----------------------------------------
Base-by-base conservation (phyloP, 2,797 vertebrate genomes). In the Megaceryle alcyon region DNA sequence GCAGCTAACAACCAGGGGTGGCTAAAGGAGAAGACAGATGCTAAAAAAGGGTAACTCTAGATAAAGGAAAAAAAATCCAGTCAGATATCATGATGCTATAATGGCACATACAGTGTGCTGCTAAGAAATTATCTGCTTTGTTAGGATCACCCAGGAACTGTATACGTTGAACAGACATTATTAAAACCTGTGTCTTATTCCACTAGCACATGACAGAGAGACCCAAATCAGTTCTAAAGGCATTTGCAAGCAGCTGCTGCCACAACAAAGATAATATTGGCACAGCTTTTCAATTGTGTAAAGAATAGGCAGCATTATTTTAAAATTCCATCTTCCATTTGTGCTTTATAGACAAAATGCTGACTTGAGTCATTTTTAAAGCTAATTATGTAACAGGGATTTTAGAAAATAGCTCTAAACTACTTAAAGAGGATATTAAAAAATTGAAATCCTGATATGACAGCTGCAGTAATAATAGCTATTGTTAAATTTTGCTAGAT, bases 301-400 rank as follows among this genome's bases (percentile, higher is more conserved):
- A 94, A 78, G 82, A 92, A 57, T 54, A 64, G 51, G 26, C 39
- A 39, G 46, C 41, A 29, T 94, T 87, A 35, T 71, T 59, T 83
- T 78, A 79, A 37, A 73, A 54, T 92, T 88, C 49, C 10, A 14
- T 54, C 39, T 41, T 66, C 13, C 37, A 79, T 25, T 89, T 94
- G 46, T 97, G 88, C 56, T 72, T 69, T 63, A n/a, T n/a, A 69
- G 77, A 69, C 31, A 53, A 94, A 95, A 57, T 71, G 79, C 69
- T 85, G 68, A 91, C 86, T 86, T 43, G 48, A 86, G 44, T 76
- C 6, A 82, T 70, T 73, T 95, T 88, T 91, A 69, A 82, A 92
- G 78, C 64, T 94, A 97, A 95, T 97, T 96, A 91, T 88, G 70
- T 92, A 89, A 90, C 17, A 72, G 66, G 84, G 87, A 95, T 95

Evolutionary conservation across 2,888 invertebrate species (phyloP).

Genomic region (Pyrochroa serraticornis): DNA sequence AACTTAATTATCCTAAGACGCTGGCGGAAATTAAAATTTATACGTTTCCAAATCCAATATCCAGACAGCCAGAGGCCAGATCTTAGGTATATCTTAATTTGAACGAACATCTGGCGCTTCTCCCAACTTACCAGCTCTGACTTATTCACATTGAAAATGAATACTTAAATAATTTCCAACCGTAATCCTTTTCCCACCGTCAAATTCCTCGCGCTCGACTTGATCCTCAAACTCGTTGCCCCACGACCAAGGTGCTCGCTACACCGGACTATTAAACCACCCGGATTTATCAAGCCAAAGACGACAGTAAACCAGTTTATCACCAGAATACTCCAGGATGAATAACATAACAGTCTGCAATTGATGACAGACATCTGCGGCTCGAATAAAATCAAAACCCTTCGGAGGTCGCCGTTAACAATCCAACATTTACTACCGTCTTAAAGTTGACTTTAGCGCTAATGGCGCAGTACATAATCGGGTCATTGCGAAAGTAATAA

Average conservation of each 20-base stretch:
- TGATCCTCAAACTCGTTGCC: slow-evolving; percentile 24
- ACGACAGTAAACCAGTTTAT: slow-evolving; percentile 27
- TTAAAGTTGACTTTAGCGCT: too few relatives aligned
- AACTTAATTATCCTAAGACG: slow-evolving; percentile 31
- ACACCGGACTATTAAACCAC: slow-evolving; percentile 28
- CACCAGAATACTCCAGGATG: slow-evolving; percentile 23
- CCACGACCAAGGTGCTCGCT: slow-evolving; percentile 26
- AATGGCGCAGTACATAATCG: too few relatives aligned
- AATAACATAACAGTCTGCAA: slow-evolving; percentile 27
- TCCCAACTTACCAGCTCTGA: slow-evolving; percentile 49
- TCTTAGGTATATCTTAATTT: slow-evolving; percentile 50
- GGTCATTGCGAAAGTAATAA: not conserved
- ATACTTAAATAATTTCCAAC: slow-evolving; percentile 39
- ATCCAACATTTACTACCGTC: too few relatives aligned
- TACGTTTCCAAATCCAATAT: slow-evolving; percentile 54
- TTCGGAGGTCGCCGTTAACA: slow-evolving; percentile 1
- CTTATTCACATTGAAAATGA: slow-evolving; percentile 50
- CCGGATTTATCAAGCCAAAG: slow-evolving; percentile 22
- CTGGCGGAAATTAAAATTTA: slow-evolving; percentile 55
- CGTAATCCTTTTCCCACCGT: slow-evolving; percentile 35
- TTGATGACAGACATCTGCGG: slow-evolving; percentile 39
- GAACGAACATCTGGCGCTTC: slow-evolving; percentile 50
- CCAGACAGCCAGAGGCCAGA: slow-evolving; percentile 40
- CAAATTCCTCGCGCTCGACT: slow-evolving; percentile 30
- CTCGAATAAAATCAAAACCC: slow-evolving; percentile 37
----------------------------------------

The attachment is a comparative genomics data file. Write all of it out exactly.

Base-by-base conservation (phyloP, 2,797 vertebrate genomes). In the Megaceryle alcyon region DNA sequence GCAGCTAACAACCAGGGGTGGCTAAAGGAGAAGACAGATGCTAAAAAAGGGTAACTCTAGATAAAGGAAAAAAAATCCAGTCAGATATCATGATGCTATAATGGCACATACAGTGTGCTGCTAAGAAATTATCTGCTTTGTTAGGATCACCCAGGAACTGTATACGTTGAACAGACATTATTAAAACCTGTGTCTTATTCCACTAGCACATGACAGAGAGACCCAAATCAGTTCTAAAGGCATTTGCAAGCAGCTGCTGCCACAACAAAGATAATATTGGCACAGCTTTTCAATTGTGTAAAGAATAGGCAGCATTATTTTAAAATTCCATCTTCCATTTGTGCTTTATAGACAAAATGCTGACTTGAGTCATTTTTAAAGCTAATTATGTAACAGGGATTTTAGAAAATAGCTCTAAACTACTTAAAGAGGATATTAAAAAATTGAAATCCTGATATGACAGCTGCAGTAATAATAGCTATTGTTAAATTTTGCTAGAT, bases 301-400 rank as follows among this genome's bases (percentile, higher is more conserved):
- A 94, A 78, G 82, A 92, A 57, T 54, A 64, G 51, G 26, C 39
- A 39, G 46, C 41, A 29, T 94, T 87, A 35, T 71, T 59, T 83
- T 78, A 79, A 37, A 73, A 54, T 92, T 88, C 49, C 10, A 14
- T 54, C 39, T 41, T 66, C 13, C 37, A 79, T 25, T 89, T 94
- G 46, T 97, G 88, C 56, T 72, T 69, T 63, A n/a, T n/a, A 69
- G 77, A 69, C 31, A 53, A 94, A 95, A 57, T 71, G 79, C 69
- T 85, G 68, A 91, C 86, T 86, T 43, G 48, A 86, G 44, T 76
- C 6, A 82, T 70, T 73, T 95, T 88, T 91, A 69, A 82, A 92
- G 78, C 64, T 94, A 97, A 95, T 97, T 96, A 91, T 88, G 70
- T 92, A 89, A 90, C 17, A 72, G 66, G 84, G 87, A 95, T 95

Evolutionary conservation across 2,888 invertebrate species (phyloP).

Genomic region (Pyrochroa serraticornis): DNA sequence AACTTAATTATCCTAAGACGCTGGCGGAAATTAAAATTTATACGTTTCCAAATCCAATATCCAGACAGCCAGAGGCCAGATCTTAGGTATATCTTAATTTGAACGAACATCTGGCGCTTCTCCCAACTTACCAGCTCTGACTTATTCACATTGAAAATGAATACTTAAATAATTTCCAACCGTAATCCTTTTCCCACCGTCAAATTCCTCGCGCTCGACTTGATCCTCAAACTCGTTGCCCCACGACCAAGGTGCTCGCTACACCGGACTATTAAACCACCCGGATTTATCAAGCCAAAGACGACAGTAAACCAGTTTATCACCAGAATACTCCAGGATGAATAACATAACAGTCTGCAATTGATGACAGACATCTGCGGCTCGAATAAAATCAAAACCCTTCGGAGGTCGCCGTTAACAATCCAACATTTACTACCGTCTTAAAGTTGACTTTAGCGCTAATGGCGCAGTACATAATCGGGTCATTGCGAAAGTAATAA

Average conservation of each 20-base stretch:
- TGATCCTCAAACTCGTTGCC: slow-evolving; percentile 24
- ACGACAGTAAACCAGTTTAT: slow-evolving; percentile 27
- TTAAAGTTGACTTTAGCGCT: too few relatives aligned
- AACTTAATTATCCTAAGACG: slow-evolving; percentile 31
- ACACCGGACTATTAAACCAC: slow-evolving; percentile 28
- CACCAGAATACTCCAGGATG: slow-evolving; percentile 23
- CCACGACCAAGGTGCTCGCT: slow-evolving; percentile 26
- AATGGCGCAGTACATAATCG: too few relatives aligned
- AATAACATAACAGTCTGCAA: slow-evolving; percentile 27
- TCCCAACTTACCAGCTCTGA: slow-evolving; percentile 49
- TCTTAGGTATATCTTAATTT: slow-evolving; percentile 50
- GGTCATTGCGAAAGTAATAA: not conserved
- ATACTTAAATAATTTCCAAC: slow-evolving; percentile 39
- ATCCAACATTTACTACCGTC: too few relatives aligned
- TACGTTTCCAAATCCAATAT: slow-evolving; percentile 54
- TTCGGAGGTCGCCGTTAACA: slow-evolving; percentile 1
- CTTATTCACATTGAAAATGA: slow-evolving; percentile 50
- CCGGATTTATCAAGCCAAAG: slow-evolving; percentile 22
- CTGGCGGAAATTAAAATTTA: slow-evolving; percentile 55
- CGTAATCCTTTTCCCACCGT: slow-evolving; percentile 35
- TTGATGACAGACATCTGCGG: slow-evolving; percentile 39
- GAACGAACATCTGGCGCTTC: slow-evolving; percentile 50
- CCAGACAGCCAGAGGCCAGA: slow-evolving; percentile 40
- CAAATTCCTCGCGCTCGACT: slow-evolving; percentile 30
- CTCGAATAAAATCAAAACCC: slow-evolving; percentile 37